On Friday May 5th, I took part in the Jane’s Walk for Accessibility that occurred downtown. City Accessibility Advisory Committee Member Diane Morrell led our tour of Queen Street East and it was very enlightening. There are many little things that make for accessibility challenges—like the slope of a driveway or uneven sidewalk blocks—that you don’t really appreciate until you travel in a wheelchair or push someone in a wheelchair. Making our city accessible is an on-going job, one that government, businesses, and residents all have to be mindful of its importance.

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Touring Queen Street East, as part of the Jane’s Walk.

This is the second year that Jane’s Walks have taken place in the city and they are a tremendous event. The walks are a great way for residents to learn about neighbourhood histories and local urban issues from their fellow citizens.

Milestone Anniversaries

On Sunday May 7th, I was privileged to attend a mass and dinner in celebration of the 100th anniversary of St. Mary’s Ukrainian Catholic Church. Throughout its history, the church has been an important place of spirituality and worship. It’s also provided an important link to Ukrainian culture and heritage. Best wishes to everyone from the church’s community as they celebrate their centennial year!

A Place for Everyone

A few weeks ago I had the opportunity to meet a newly-arrived refugee family at the airport. They were a family of seven from the Congo. They had undergone a long and tiring journey, travelling from Zimbabwe to Germany to Toronto and then to here. Despite the difficulties of their travel and despite being overwhelmed at arriving in a place unlike anywhere they had experienced before, I could tell they were relieved to be here.  Exhausted no doubt, but relieved.

It was touching to see, just as it was touching to see the excitement and happiness on the faces of the staff from the Sault Community Career Centre and the volunteers from the community who were there to receive them. I was even able to carry out a young, sleeping boy to the car that was taking the family to their hotel. It was a special moment.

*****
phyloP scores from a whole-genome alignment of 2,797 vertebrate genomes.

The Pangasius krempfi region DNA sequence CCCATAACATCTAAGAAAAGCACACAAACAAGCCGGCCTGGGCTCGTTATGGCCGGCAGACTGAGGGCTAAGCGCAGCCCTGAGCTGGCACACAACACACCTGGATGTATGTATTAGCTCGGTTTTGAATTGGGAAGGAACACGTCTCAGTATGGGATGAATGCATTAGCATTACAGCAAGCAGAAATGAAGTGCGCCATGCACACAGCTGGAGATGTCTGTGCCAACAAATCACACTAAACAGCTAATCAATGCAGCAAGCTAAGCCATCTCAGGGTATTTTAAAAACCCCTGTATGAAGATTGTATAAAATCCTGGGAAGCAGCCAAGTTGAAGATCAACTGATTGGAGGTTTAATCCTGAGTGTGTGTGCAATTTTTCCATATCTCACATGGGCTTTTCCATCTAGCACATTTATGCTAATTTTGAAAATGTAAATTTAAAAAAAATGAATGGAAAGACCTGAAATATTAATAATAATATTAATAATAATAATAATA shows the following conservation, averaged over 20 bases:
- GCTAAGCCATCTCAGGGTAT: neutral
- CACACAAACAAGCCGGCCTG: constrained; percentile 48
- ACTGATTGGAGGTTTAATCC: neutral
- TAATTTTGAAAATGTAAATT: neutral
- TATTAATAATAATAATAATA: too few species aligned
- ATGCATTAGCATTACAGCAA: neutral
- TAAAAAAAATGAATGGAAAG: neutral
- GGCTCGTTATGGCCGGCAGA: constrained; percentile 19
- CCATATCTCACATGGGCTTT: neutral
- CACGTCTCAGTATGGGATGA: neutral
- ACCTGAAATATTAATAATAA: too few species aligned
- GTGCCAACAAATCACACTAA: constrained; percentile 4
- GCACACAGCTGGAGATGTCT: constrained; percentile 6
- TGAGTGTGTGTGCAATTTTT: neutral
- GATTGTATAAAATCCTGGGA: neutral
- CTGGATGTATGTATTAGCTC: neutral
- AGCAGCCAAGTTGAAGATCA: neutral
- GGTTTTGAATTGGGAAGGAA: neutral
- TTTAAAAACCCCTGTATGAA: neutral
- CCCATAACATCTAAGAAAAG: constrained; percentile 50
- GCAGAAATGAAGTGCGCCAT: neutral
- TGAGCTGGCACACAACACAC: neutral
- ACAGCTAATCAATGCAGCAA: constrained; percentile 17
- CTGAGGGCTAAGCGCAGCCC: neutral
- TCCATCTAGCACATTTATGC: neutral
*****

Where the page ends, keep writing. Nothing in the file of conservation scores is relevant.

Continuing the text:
It is my understanding that there are more than 65 million refugees in the world, displaced because of war, famine, and political instability. It’s a shocking statistic.

We can all agree that Canada is a big place. We’re a country of some 36 million but we could accommodate many millions more than that. Canada has the opportunity to be a world leader in resettling displaced persons. To put it very simply, we have the room.

And not just in Toronto, Montreal, and Vancouver. There is an opportunity for Sault Ste. Marie. We’re a City with a population in the 70,000s, but we have the infrastructure to support 85,000 or 90,000, perhaps even more.  With the right support from the provincial and federal governments, slow-growing places like Sault Ste. Marie would be able to take in a substantial number of refugees and new migrants to Canada.

I think that could be a very good thing for our City. While I recognize that people need opportunities for work and so forth, people can also create those opportunities. People create economy. Ultimately, bringing people here means more customers for businesses, more students for schools, and more people paying taxes. It’s an investment in our own human capital.

However, to make this happen we have to adopt the right mindset. We have to embrace diversity and inclusiveness and we have to work hard to make newcomers feel at home. Like the arch in front of the Civic Centre declares, we have to be “the friendly City.”